Last Updated on April 19, 2017

3 Tactics for defeating aquaphobia


It is that time of year again. The sun is out, the temperature is up there, and that sparkling pool is calling your name. There are invites to pool parties, lakeside bar-b-que’s, and trips to the beach coming your way, and you want to crawl in a hole and hide because you don’t swim. It could be that you just never learned, but it could be aquaphobia. Anyone can say, “Just learn to swim.” Sounds simple enough. It isn’t though, is it? It isn’t something you want to share with the world, but it goes deeper than just not knowing how to swim. The water terrifies you. You can’t pinpoint what it is about it, but something keeps you from diving right in, or even thinking about wanting to.

It’s ok, you aren’t alone. So many people have a fear of water and the range of reasons is about as varied as they are. For me, chlorinated water is less scary, but you get me near a river, lake, or ocean and my palms get sweaty, my head spins, and I want to crawl in a hole and hide. Kind of ironic since I am actively seeking a residence on the beach, but that doesn’t mean I have to go in the water, right? It’s a push in the right direction. I want to deal with the fear so that I can finally, joyfully, accept those invites and enjoy these warm summer months with more than just my toes in the water. I am not an avid swimmer, but I grew up in the dry heat of Phoenix, so I had to get used to swimming pools or dry out. It was a slow process, but now I can at least hover in the deep end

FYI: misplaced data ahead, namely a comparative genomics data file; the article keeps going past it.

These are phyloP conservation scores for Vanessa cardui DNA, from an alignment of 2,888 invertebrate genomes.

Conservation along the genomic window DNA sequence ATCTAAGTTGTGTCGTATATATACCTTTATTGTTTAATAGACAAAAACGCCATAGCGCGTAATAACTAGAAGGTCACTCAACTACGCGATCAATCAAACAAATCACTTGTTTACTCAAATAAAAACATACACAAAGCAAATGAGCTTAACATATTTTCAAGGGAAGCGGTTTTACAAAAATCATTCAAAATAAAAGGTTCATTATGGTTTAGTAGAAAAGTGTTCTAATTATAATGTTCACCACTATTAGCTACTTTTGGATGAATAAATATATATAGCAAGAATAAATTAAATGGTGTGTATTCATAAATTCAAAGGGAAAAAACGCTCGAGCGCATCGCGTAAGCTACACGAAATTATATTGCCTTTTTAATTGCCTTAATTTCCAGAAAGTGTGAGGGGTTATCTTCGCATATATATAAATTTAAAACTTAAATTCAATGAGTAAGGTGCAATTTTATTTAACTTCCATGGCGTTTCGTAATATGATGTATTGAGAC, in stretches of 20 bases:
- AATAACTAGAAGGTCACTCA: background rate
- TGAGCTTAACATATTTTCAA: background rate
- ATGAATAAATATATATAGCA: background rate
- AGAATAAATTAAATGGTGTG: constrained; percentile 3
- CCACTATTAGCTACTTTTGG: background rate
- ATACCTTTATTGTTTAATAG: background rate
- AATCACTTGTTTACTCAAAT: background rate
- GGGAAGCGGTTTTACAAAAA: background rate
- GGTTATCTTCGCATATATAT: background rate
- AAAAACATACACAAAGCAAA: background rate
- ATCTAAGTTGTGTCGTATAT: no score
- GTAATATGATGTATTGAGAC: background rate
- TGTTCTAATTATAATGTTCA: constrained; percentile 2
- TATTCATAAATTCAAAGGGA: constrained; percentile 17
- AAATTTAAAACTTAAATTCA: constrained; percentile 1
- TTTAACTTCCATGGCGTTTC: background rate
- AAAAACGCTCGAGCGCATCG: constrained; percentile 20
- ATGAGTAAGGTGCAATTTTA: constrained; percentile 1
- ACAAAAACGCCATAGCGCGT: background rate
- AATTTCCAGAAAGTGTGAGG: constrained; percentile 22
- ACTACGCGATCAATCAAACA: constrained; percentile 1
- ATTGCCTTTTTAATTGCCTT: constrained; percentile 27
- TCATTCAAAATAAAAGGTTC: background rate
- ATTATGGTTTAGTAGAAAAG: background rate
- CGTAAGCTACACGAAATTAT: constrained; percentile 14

without panicking. Here is a tactic for getting over my fear of swimming in natural water sources.



Give yourself a reason to be where the water is on a regular basis. Not to go in it, but to be around it, and watch. Find a place where other people are there swimming and playing in it. Observe how they interact with the water, how they float and maneuver themselves around in it.

Relax and enjoy the experience

After a few trips, take some baby steps and approach the water. Just the toes. Let the water lap over them and experience the sensation. Go in a little further with each visit. Don’t push yourself, or let anyone else push you, just go at a pace that is comfortable and relaxed.


Focus on the good

Today, the water feels good on my toes, it lowered my body temperature and felt nice. Remind yourself of these things on the way to the next visit. Go with a relaxed and casual attitude, stay as long as it is pleasant, and stay focused on the good parts of the experience.

Remember that the human body is built to float when the lungs are inflated. Breathing normally will maintain buoyancy. Holding your breath prevents your body from regulating air pressure because exhaling empties the lungs completely.